Bunnings bans pesticide found to be harmful to bees

Bunnings Warehouse has announced it is going to remove a certain type of pesticide from their shelves because studies suggest it might be bad for bees. 

Not everyone agrees with the research and even beekeepers are sceptical, but the move appears to be part of a growing movement towards chemical-free gardening.

Bees are bountiful at the Auckland Botanic Gardens - where no chemicals have been used on the plants for 15 years.  

Curator Bec Stanley says more gardeners are visiting to check out what they might be able to grow in their own gardens without using pesticides. 

"Bees are pretty common here including native bees, so we have really good populations of butterflies and native bees as well as honey bees so yeah there's definitely been a positive response for the environment."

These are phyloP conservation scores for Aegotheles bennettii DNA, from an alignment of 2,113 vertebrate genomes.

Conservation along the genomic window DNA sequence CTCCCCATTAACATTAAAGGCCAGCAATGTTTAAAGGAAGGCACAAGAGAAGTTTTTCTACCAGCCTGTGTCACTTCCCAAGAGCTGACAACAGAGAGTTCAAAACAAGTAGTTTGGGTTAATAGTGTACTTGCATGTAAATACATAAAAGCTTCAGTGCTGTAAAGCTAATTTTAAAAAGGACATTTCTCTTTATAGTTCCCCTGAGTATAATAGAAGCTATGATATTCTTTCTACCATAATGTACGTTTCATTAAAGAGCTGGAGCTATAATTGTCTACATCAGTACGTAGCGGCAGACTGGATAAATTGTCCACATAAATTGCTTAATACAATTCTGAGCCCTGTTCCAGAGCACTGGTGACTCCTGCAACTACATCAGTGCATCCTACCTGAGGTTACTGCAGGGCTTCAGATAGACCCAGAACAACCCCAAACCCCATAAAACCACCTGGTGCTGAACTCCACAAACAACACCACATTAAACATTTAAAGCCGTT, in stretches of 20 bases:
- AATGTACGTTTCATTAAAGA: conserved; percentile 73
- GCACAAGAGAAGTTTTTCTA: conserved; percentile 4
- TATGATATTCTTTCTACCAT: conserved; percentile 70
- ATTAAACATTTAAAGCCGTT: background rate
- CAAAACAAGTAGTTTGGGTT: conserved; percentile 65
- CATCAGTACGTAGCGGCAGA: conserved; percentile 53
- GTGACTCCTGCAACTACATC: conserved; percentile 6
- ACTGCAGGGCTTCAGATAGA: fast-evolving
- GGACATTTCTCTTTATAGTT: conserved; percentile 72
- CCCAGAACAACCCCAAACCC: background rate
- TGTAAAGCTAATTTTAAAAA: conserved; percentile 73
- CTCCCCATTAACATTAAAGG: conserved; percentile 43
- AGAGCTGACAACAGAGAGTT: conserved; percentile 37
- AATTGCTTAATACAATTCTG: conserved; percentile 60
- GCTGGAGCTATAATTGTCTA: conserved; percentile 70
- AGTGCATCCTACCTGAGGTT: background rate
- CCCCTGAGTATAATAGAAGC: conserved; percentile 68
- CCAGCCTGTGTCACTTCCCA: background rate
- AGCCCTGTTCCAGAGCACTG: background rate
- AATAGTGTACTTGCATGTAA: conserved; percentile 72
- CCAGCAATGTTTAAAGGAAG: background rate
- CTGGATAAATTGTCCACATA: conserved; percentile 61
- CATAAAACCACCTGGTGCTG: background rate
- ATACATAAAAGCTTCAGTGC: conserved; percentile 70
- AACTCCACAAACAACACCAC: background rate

In Australia, nearly 30,000 people signed a petition urging Bunnings Warehouse to stop selling a class of pesticides called neonicotinoids or "neonics". The move comes in response to research from Europe that found neonics residue was having a negative effect on bee reproduction. 

This so-called "colony collapse disorder" has not been seen in New Zealand where the Environmental Protection Authority has set firm rules, such as making sure people don't spray neonics when bees are foraging. 

In a statement, Bunnings Warehouse says it's erring on the side of caution and will remove neonics products, like Yates Confidor, from shelves by the end of the year. 

It says the timeframe will give them time to educate customers about natural alternatives. 

Kings Plant Barn say the sale of neonics is under review. 

Karin Kos, CEO of Apiculture NZ, told Newshub: "I think it's quite useful that they are looking at alternative uses for pesticides and considering what else they might be doing but it is really something we would like to see more research behind as well." 

While neonics have been banned in major hardware stores in America and Europe - Yates says their product is not harmful to bees when the instructions are followed. 


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